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Accumulo, mail # user - Security and data design advice on structuring data on accumulo


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Re: Security and data design advice on structuring data on accumulo
Benson Margulies 2012-08-10, 12:56
On Fri, Aug 10, 2012 at 8:52 AM, Adam Fuchs <[EMAIL PROTECTED]> wrote:
> Not sure I understand why this gets into n*m roles. Can you elaborate?
>
> The question of when your physician should have access seems like it could
> be represented by just a few labels, like "regularCheckup",
> "illnessEvaluation", and "populationStudy". Those labels could then be tied
> to an auditing system that could verify appropriateness of access over time.

And if you change doctors? Maybe that's a job for some sort of role/group model.
>
> Adam
>
> On Aug 9, 2012 10:19 PM, "Josh Elser" <[EMAIL PROTECTED]> wrote:
>>
>> I've thought quite a bit about the approach you've outlined previously..
>>
>> The main caveat I've always struggled to overcome is how to encapsulate
>> *when* a physician should have access to your records. This expands the
>> problem into n*m roles which becomes difficult to manage inside Accumulo,
>> especially as time elapses.
>>
>> On 8/8/2012 6:29 PM, Marc Parisi wrote:
>>>
>>> Just some ideas and thoughts....
>>>
>>> With a system I'm building I have code to take care of user roles. Roles
>>> will define visibilities, how analysis is performed, information
>>> sharing, etc. I have a particular role for sharing. I also have an area
>>> of interest, usually assigned to a physician role, therefore only a
>>> physician's office can see certain data from it. The data corresponding
>>> to a given person can be accessed by that person ( if they have app
>>> access ), the physician that created it, and other physicians ( with a
>>> different area of interest ) with whom the user wants to share their
>>> data. Each area of interest will be cryptographically secured. Our
>>> approach will utilize multiple crypto technologies. I would suggest
>>> making crypto your last stop. Focus on getting
>>> the visibility hierarchy designed. HIPAA requirements can come later.
>>>
>>> In my approach, there is no elevation of fields per se. Instead, there
>>> are visibiilities for all assigned parties,so in my case it is a matter
>>> of labeling. The data can have hierarchies, and each hierarchy has
>>> different labels to control access.
>>>
>>> " Patient demographic fields are PHI (personal health information) and
>>> these should not be visible to all who want to perform analysis, but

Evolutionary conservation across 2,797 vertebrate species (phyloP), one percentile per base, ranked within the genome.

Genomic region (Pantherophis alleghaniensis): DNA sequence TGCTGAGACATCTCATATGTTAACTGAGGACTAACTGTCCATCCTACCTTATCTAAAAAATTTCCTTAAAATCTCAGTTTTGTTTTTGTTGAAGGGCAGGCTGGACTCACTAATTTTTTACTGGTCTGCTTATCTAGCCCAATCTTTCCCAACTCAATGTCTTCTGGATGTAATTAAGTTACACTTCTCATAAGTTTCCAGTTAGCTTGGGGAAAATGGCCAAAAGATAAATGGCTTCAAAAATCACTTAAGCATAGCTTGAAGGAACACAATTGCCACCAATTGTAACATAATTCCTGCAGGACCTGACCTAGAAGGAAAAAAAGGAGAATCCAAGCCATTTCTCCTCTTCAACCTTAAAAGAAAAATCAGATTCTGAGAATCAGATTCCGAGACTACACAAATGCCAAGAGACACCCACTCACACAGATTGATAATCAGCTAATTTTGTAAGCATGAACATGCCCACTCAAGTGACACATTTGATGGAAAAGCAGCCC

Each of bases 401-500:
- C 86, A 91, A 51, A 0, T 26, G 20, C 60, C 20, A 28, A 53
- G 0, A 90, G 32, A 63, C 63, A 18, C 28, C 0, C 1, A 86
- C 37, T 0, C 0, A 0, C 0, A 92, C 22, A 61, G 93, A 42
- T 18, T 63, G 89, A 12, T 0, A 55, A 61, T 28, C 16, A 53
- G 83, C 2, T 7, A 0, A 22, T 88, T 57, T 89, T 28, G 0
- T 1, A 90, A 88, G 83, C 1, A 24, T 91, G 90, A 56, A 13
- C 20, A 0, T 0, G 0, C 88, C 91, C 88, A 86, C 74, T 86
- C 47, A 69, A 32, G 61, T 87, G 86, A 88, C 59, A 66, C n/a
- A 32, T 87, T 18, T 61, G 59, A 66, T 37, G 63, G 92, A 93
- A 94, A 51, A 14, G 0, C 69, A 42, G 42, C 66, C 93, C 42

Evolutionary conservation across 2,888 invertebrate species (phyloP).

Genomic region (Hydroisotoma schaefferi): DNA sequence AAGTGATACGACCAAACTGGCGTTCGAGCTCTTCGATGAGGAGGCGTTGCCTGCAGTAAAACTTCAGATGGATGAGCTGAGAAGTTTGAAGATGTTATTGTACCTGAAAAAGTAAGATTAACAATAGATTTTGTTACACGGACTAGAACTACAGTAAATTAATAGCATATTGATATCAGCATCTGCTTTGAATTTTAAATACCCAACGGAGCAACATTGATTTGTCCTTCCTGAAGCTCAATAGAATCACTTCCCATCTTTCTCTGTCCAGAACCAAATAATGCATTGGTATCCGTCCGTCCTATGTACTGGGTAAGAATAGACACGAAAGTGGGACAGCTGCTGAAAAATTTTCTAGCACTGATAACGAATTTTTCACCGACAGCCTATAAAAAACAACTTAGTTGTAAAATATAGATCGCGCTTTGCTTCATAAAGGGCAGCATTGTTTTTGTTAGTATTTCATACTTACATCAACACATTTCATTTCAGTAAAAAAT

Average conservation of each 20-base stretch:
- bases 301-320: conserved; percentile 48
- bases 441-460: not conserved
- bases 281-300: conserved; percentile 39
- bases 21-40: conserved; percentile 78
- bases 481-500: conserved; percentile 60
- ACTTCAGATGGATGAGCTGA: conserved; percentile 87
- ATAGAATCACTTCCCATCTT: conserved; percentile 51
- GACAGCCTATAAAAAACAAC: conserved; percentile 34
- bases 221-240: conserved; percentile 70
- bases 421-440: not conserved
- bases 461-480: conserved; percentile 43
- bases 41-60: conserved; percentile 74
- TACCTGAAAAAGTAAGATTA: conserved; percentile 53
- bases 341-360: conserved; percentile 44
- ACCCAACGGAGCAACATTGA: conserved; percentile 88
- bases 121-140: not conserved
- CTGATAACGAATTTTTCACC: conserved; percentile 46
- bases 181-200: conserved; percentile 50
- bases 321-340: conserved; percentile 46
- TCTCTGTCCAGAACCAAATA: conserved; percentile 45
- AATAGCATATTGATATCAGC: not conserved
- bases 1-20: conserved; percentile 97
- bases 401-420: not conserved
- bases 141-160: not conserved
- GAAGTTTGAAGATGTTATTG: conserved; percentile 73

>>> only to main administrators,
>>> patient and maybe physician. I assume these would have to have
>>> separate authorization label. "
>>>
>>> Yes. I think this is where roles will help. Assign roles and
>>> visibilities to those roles. As of right now, I'm putting ephemeral data
>>> in my visibilities ( user ID for a physician, among other things ). I
>>> will probably move this to the qualifier and take a more simple approach
>>> to visibilities.
>>>
>>> Each role has different actions. Right now I have four actions; syncing,
>>> querying, deleting, and sharing. You don't have to capture actions, but
>>> you might want to limit how the roles of users vary, and I think
>>> modeling the security actions within each role is an excellent way to do
>>> so.
>>>
>>>
>>> On Wed, Aug 8, 2012 at 4:08 PM, Edmon Begoli <[EMAIL PROTECTED]
>>> <mailto:[EMAIL PROTECTED]>> wrote:
>>>
>>>     I am trying to model the healthcare claim on accumulo and I want to
>>>     lay it out so that it:
>>>
>>>     A. Accurately reflects the structure of the claim
>>>
>>>     B. I could have controls finely applied to different sections of the
>>>     document
>>>
>>>     I am simplifying matter but claim contains claim document
>>> identifiers,
>>>     demographics of the patient, and line items for the procedures
>>>     performed:
>>>
>>>     claim identifier, data submitted, data processed, state of origin,
>>> ...
>>>     patient name, dob, location, other identifiers
>>>     procedure 1 code, procedure 1 provider, procedure 1 cost, ...
>>>     ...
>>>     procedure n code, procedure n provider, procedure n cost, ...
>>>
>>>
>>>     Patient demographic fields are PHI (personal health information) and